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Blog Home Medical Malpractice 10 Tragic yet Avoidable Anesthesia Errors (Part 3)

10 Tragic yet Avoidable Anesthesia Errors (Part 3)

By admin on March 15, 2017

In Part 1 and Part 2 of this blog post, we’ve seen some shocking medical errors—doctors insulting a patient during surgery, an anesthesiologist blinding five people in one day, a three-year-old dying in the dentist’s chair. Here are some more tales from the operating room that never should have happened:

8. Twelve-year-old dies during tonsillectomy: Although tonsillectomies for the most part are considered routine procedures, it was anything but a routine procedure in this case. A young girl who had previously experienced many throat infections while growing up was advised to have her tonsils removed, and her parents then scheduled such a surgery. But just minutes into the medical procedure, she developed pulmonary edema, which is caused by an excess of fluid collecting in the lungs. She went into cardiac arrest and died two days later. Although the hospital attributed the death to a cerebellar vascular anomaly involving an “abnormal” connection of veins and arteries, the family pushed on to find the truth. After hiring a lawyer and medical experts to examine the records, they came to believe that what actually happened was that a questionable dosage of anesthetic drugs was given (bupivacaine and epinephrine) and the combined effect of these drugs, along with two other drugs, adversely affected her heart. After administration, her heart rate jumped much higher and damaged her left ventricle, which caused fluid to build up in the lungs. She then basically drowned in these bodily fluids. Within days, she was taken off of life support and declared brain dead. In the medical malpractice lawsuit that followed, it was also alleged that the anesthesiologist improperly removed medical records from the patient’s file and took them home; only returning them after the hospital demanded their return.

9. Joan Rivers’ botched examination: A substantial monetary settlement was recently reached in the medical malpractice lawsuit involving the death of comedian Joan Rivers. The lawsuit named an outpatient surgery center and its physicians and medical staff, including an ear, nose, and throat specialist (ENT) and three anesthesiologists. According to a report from the medical examiner’s office, Rivers, who was having trouble with her voice and with acid reflux, was to undergo a laryngoscopy (to examine her vocal cords and voice box) as well as an endoscopy to look at her upper digestive system while under anesthesia. An investigation later conducted by the state determined that medical personnel had failed to properly identify deteriorating vital signs and to provide timely medical intervention. Among the allegations of the malpractice suit were that the medical personnel failed to act appropriately when Rivers’ pulse dropped, her blood pressure dropped, and signs that she was going into shock were apparent. The lawsuit further alleged that as vital signs continued to drop, the anesthesiologist administered 300 mg of a powerful anesthetic called Propofol, although the anesthesiologist claimed that the medical records were incorrect and she had administered only 120 mg. For ten minutes, they tried to resuscitate Rivers but failed to call 911 during that period. It was also alleged that the medical team failed to administer the proper muscle relaxant drug to release Rivers’ muscles and allow insertion of a breathing tube, so by the time that paramedics arrived, the patient was already blue from lack of oxygen.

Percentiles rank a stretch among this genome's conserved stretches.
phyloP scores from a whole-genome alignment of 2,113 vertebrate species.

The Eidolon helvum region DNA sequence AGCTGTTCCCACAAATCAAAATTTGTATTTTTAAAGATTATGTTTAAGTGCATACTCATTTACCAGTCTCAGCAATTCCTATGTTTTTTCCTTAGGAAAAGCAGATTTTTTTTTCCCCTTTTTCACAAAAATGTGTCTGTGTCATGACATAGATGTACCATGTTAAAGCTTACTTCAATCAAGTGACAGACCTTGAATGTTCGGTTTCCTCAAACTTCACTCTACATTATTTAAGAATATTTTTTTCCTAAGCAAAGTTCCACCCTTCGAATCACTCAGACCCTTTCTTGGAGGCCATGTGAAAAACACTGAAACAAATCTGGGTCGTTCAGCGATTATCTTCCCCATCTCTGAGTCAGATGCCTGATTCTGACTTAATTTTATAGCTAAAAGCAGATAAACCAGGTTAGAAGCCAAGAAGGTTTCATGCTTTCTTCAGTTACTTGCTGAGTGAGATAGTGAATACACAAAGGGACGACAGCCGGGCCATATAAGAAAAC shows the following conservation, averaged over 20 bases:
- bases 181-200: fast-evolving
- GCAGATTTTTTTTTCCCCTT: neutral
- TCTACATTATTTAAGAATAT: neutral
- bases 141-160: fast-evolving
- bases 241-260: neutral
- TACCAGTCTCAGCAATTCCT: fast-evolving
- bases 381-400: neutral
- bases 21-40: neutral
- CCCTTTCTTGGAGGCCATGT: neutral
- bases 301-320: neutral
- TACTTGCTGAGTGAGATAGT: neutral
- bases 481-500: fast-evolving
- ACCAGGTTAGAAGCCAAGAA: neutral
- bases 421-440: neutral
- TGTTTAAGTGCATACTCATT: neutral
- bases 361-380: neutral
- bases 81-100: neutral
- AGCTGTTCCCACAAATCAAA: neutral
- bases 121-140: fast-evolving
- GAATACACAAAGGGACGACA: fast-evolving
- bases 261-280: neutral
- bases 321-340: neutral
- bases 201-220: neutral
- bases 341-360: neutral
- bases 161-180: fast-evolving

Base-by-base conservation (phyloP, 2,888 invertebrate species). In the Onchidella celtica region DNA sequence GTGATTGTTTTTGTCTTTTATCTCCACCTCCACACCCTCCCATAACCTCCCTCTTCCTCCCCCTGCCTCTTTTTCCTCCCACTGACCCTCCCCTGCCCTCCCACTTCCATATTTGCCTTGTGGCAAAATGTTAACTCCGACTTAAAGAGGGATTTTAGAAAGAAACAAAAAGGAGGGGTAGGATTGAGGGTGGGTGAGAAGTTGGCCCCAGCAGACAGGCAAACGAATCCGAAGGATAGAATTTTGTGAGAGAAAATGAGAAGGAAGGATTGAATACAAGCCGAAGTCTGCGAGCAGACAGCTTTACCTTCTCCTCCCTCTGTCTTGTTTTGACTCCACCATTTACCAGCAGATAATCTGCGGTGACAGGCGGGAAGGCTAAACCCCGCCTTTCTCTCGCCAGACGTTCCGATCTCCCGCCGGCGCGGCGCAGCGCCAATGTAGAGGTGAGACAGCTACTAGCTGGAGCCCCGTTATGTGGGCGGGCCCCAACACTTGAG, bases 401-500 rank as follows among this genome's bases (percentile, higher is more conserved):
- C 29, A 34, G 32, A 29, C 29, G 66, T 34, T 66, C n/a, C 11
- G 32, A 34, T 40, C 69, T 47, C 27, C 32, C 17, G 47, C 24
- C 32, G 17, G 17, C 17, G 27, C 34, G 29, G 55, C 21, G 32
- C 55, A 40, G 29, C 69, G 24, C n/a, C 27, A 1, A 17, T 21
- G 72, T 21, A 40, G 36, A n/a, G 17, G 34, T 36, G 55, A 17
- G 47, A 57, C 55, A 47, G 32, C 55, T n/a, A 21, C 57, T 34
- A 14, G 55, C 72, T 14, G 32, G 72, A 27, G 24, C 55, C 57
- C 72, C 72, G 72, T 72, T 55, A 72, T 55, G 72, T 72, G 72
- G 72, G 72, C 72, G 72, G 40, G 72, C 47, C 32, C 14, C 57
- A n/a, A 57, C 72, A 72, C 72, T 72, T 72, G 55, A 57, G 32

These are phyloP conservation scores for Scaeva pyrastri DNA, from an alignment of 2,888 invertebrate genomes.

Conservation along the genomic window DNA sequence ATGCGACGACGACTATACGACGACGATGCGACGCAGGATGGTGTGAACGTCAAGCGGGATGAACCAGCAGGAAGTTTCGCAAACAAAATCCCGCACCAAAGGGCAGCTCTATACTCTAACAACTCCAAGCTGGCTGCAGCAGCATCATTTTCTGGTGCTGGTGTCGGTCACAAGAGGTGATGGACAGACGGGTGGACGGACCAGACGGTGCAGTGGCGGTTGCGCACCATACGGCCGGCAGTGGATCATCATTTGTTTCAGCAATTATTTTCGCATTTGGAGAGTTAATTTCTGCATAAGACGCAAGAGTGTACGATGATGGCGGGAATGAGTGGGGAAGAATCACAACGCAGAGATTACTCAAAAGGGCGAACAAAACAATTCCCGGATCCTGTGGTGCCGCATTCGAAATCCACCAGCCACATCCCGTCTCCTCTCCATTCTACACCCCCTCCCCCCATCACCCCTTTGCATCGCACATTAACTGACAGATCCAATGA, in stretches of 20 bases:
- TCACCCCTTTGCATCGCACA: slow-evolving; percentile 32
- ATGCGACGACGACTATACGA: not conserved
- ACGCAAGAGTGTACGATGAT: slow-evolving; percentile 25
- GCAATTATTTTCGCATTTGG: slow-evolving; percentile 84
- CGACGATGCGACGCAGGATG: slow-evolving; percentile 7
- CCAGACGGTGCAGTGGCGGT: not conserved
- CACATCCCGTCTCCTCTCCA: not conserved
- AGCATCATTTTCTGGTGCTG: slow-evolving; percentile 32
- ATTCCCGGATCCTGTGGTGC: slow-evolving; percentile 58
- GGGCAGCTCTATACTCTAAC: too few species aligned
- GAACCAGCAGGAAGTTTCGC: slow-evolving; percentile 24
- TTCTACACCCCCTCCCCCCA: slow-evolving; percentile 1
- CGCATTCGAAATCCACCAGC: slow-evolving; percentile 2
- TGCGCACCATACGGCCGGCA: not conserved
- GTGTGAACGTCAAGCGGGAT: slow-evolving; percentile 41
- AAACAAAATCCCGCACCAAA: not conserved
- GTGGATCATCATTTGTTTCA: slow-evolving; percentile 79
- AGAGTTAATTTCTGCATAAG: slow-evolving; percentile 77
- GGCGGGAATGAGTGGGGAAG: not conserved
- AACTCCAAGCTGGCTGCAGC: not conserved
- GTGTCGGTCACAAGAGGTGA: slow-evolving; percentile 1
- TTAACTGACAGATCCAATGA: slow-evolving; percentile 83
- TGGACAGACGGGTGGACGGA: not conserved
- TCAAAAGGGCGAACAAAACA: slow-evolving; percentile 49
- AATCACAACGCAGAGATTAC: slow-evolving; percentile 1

10. Eight-year-old suffers catastrophic brain damage: In order to treat sleep apnea, a girl was placed under general anesthesia for an elective adenoidectomy and tonsillectomy. Now, she cannot communicate, talk, or walk. As part of a medical malpractice lawsuit, the child’s parents sued not only the hospital involved, but also the surgeon, the anesthesiologist, and the anesthesiology unit at the medical facility. After the surgery, the eight-year-old appeared disoriented and her head was tilted sideways. Her mother noticed that her eyes were not focused; that she looked pale, and that her fingers were cold. Although her mother communicated these concerns to the nursing staff, they told her to administer a morphine drip at home as the girl was not opening her mouth. The child was then put into a wheelchair and sent home. But on the way home, her mother again noticed how pale she was, that her heart was racing, and that her eyes were rolling back into her head. After calling the hospital hotline, she was told to call back in five hours if things did not improve. The girl’s condition continued to deteriorate and she was brought back to the hospital. Emergency room doctors determined, after a CAT scan, that she was in critical condition with a brainstem or cerebral edema (swelling of the brain resulting in oxygen deprivation). As a result, this once-active child stays in her bed without any voluntary movements of her limbs and must use a feeding tube. An estimate of the cost to care for her for the rest of her life is between 5 million and 10 million dollars.

Mistakes can happen. But when highly trained medical professionals commit medical malpractice, their patients may suffer brain damage, become paralyzed, or in extreme cases, may even die.

If you or a loved one has been the victim of surgical malpractice, call Mitchell S. Sexner & Associates LLC 24 hours a day for free, no-obligation information from an experienced member of our legal team. Millions of dollars have been already collected for our deserving clients and there is never a fee unless we’re successful on your behalf. Call (800) 996-4824.

Mitchell S. Sexner

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Posted in: Medical Malpractice